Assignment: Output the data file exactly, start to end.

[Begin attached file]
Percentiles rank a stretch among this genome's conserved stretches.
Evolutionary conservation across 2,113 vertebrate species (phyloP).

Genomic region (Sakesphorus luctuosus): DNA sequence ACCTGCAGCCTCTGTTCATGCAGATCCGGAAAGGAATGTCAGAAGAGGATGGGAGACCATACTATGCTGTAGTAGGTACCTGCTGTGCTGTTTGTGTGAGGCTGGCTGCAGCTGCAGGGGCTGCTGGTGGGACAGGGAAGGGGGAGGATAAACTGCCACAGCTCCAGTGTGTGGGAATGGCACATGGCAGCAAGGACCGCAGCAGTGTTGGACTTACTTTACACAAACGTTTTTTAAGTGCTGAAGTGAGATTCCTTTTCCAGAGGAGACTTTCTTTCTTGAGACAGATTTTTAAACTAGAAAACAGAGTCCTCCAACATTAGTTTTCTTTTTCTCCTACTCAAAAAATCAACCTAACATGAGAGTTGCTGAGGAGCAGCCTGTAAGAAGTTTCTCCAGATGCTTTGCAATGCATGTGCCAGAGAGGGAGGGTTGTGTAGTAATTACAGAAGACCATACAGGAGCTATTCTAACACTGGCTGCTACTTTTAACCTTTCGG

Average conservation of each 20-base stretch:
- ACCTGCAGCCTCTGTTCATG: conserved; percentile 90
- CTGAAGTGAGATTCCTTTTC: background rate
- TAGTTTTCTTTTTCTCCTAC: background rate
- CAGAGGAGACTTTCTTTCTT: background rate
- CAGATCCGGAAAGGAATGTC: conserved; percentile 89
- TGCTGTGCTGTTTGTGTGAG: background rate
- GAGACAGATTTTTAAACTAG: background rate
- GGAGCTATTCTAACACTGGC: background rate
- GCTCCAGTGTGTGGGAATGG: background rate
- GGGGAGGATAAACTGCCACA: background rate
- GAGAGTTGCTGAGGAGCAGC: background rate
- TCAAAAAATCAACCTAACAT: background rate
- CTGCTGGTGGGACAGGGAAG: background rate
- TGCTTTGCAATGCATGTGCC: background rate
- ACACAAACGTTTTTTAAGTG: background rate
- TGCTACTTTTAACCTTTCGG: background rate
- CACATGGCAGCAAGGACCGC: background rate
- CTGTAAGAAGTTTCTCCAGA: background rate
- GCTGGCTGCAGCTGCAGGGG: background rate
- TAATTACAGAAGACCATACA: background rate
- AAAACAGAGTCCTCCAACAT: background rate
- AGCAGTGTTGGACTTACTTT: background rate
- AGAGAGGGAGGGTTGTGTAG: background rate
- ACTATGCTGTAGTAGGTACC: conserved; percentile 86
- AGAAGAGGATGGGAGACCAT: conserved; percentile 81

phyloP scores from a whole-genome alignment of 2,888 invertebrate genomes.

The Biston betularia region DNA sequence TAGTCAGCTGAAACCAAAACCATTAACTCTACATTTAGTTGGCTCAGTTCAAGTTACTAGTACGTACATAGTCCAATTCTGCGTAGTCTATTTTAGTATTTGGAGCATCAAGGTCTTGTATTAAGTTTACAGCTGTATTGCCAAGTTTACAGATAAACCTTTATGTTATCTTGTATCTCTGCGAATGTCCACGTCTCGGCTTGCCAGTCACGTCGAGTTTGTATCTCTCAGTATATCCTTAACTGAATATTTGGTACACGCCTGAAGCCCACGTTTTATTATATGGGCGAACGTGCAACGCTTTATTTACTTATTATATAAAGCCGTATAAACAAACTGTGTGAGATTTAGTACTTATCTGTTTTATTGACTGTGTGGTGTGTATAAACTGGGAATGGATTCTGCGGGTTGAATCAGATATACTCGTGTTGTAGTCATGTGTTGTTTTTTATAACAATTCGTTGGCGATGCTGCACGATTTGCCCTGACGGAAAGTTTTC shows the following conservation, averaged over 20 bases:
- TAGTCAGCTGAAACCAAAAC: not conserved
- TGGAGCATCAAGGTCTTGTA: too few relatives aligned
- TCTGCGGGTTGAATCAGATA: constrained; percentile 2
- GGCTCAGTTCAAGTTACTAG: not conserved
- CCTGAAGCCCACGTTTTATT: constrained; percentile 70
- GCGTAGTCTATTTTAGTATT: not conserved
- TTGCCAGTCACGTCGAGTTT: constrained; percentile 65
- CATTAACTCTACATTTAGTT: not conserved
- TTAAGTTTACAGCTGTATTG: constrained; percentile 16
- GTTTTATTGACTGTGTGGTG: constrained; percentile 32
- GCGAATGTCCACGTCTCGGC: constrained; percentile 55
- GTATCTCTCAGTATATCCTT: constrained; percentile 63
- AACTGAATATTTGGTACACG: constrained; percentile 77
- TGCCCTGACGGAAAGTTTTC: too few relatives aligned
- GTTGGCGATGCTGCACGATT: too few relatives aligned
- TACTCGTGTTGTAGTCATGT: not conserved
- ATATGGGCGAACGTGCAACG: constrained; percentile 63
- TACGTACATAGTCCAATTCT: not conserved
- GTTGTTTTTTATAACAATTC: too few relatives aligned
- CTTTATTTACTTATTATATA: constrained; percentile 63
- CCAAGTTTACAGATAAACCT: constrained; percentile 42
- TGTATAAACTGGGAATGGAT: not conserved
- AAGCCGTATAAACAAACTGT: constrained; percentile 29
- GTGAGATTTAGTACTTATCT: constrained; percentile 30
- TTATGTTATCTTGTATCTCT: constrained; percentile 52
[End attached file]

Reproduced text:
Percentiles rank a stretch among this genome's conserved stretches.
Evolutionary conservation across 2,113 vertebrate species (phyloP).

Genomic region (Sakesphorus luctuosus): DNA sequence ACCTGCAGCCTCTGTTCATGCAGATCCGGAAAGGAATGTCAGAAGAGGATGGGAGACCATACTATGCTGTAGTAGGTACCTGCTGTGCTGTTTGTGTGAGGCTGGCTGCAGCTGCAGGGGCTGCTGGTGGGACAGGGAAGGGGGAGGATAAACTGCCACAGCTCCAGTGTGTGGGAATGGCACATGGCAGCAAGGACCGCAGCAGTGTTGGACTTACTTTACACAAACGTTTTTTAAGTGCTGAAGTGAGATTCCTTTTCCAGAGGAGACTTTCTTTCTTGAGACAGATTTTTAAACTAGAAAACAGAGTCCTCCAACATTAGTTTTCTTTTTCTCCTACTCAAAAAATCAACCTAACATGAGAGTTGCTGAGGAGCAGCCTGTAAGAAGTTTCTCCAGATGCTTTGCAATGCATGTGCCAGAGAGGGAGGGTTGTGTAGTAATTACAGAAGACCATACAGGAGCTATTCTAACACTGGCTGCTACTTTTAACCTTTCGG

Average conservation of each 20-base stretch:
- ACCTGCAGCCTCTGTTCATG: conserved; percentile 90
- CTGAAGTGAGATTCCTTTTC: background rate
- TAGTTTTCTTTTTCTCCTAC: background rate
- CAGAGGAGACTTTCTTTCTT: background rate
- CAGATCCGGAAAGGAATGTC: conserved; percentile 89
- TGCTGTGCTGTTTGTGTGAG: background rate
- GAGACAGATTTTTAAACTAG: background rate
- GGAGCTATTCTAACACTGGC: background rate
- GCTCCAGTGTGTGGGAATGG: background rate
- GGGGAGGATAAACTGCCACA: background rate
- GAGAGTTGCTGAGGAGCAGC: background rate
- TCAAAAAATCAACCTAACAT: background rate
- CTGCTGGTGGGACAGGGAAG: background rate
- TGCTTTGCAATGCATGTGCC: background rate
- ACACAAACGTTTTTTAAGTG: background rate
- TGCTACTTTTAACCTTTCGG: background rate
- CACATGGCAGCAAGGACCGC: background rate
- CTGTAAGAAGTTTCTCCAGA: background rate
- GCTGGCTGCAGCTGCAGGGG: background rate
- TAATTACAGAAGACCATACA: background rate
- AAAACAGAGTCCTCCAACAT: background rate
- AGCAGTGTTGGACTTACTTT: background rate
- AGAGAGGGAGGGTTGTGTAG: background rate
- ACTATGCTGTAGTAGGTACC: conserved; percentile 86
- AGAAGAGGATGGGAGACCAT: conserved; percentile 81

phyloP scores from a whole-genome alignment of 2,888 invertebrate genomes.

The Biston betularia region DNA sequence TAGTCAGCTGAAACCAAAACCATTAACTCTACATTTAGTTGGCTCAGTTCAAGTTACTAGTACGTACATAGTCCAATTCTGCGTAGTCTATTTTAGTATTTGGAGCATCAAGGTCTTGTATTAAGTTTACAGCTGTATTGCCAAGTTTACAGATAAACCTTTATGTTATCTTGTATCTCTGCGAATGTCCACGTCTCGGCTTGCCAGTCACGTCGAGTTTGTATCTCTCAGTATATCCTTAACTGAATATTTGGTACACGCCTGAAGCCCACGTTTTATTATATGGGCGAACGTGCAACGCTTTATTTACTTATTATATAAAGCCGTATAAACAAACTGTGTGAGATTTAGTACTTATCTGTTTTATTGACTGTGTGGTGTGTATAAACTGGGAATGGATTCTGCGGGTTGAATCAGATATACTCGTGTTGTAGTCATGTGTTGTTTTTTATAACAATTCGTTGGCGATGCTGCACGATTTGCCCTGACGGAAAGTTTTC shows the following conservation, averaged over 20 bases:
- TAGTCAGCTGAAACCAAAAC: not conserved
- TGGAGCATCAAGGTCTTGTA: too few relatives aligned
- TCTGCGGGTTGAATCAGATA: constrained; percentile 2
- GGCTCAGTTCAAGTTACTAG: not conserved
- CCTGAAGCCCACGTTTTATT: constrained; percentile 70
- GCGTAGTCTATTTTAGTATT: not conserved
- TTGCCAGTCACGTCGAGTTT: constrained; percentile 65
- CATTAACTCTACATTTAGTT: not conserved
- TTAAGTTTACAGCTGTATTG: constrained; percentile 16
- GTTTTATTGACTGTGTGGTG: constrained; percentile 32
- GCGAATGTCCACGTCTCGGC: constrained; percentile 55
- GTATCTCTCAGTATATCCTT: constrained; percentile 63
- AACTGAATATTTGGTACACG: constrained; percentile 77
- TGCCCTGACGGAAAGTTTTC: too few relatives aligned
- GTTGGCGATGCTGCACGATT: too few relatives aligned
- TACTCGTGTTGTAGTCATGT: not conserved
- ATATGGGCGAACGTGCAACG: constrained; percentile 63
- TACGTACATAGTCCAATTCT: not conserved
- GTTGTTTTTTATAACAATTC: too few relatives aligned
- CTTTATTTACTTATTATATA: constrained; percentile 63
- CCAAGTTTACAGATAAACCT: constrained; percentile 42
- TGTATAAACTGGGAATGGAT: not conserved
- AAGCCGTATAAACAAACTGT: constrained; percentile 29
- GTGAGATTTAGTACTTATCT: constrained; percentile 30
- TTATGTTATCTTGTATCTCT: constrained; percentile 52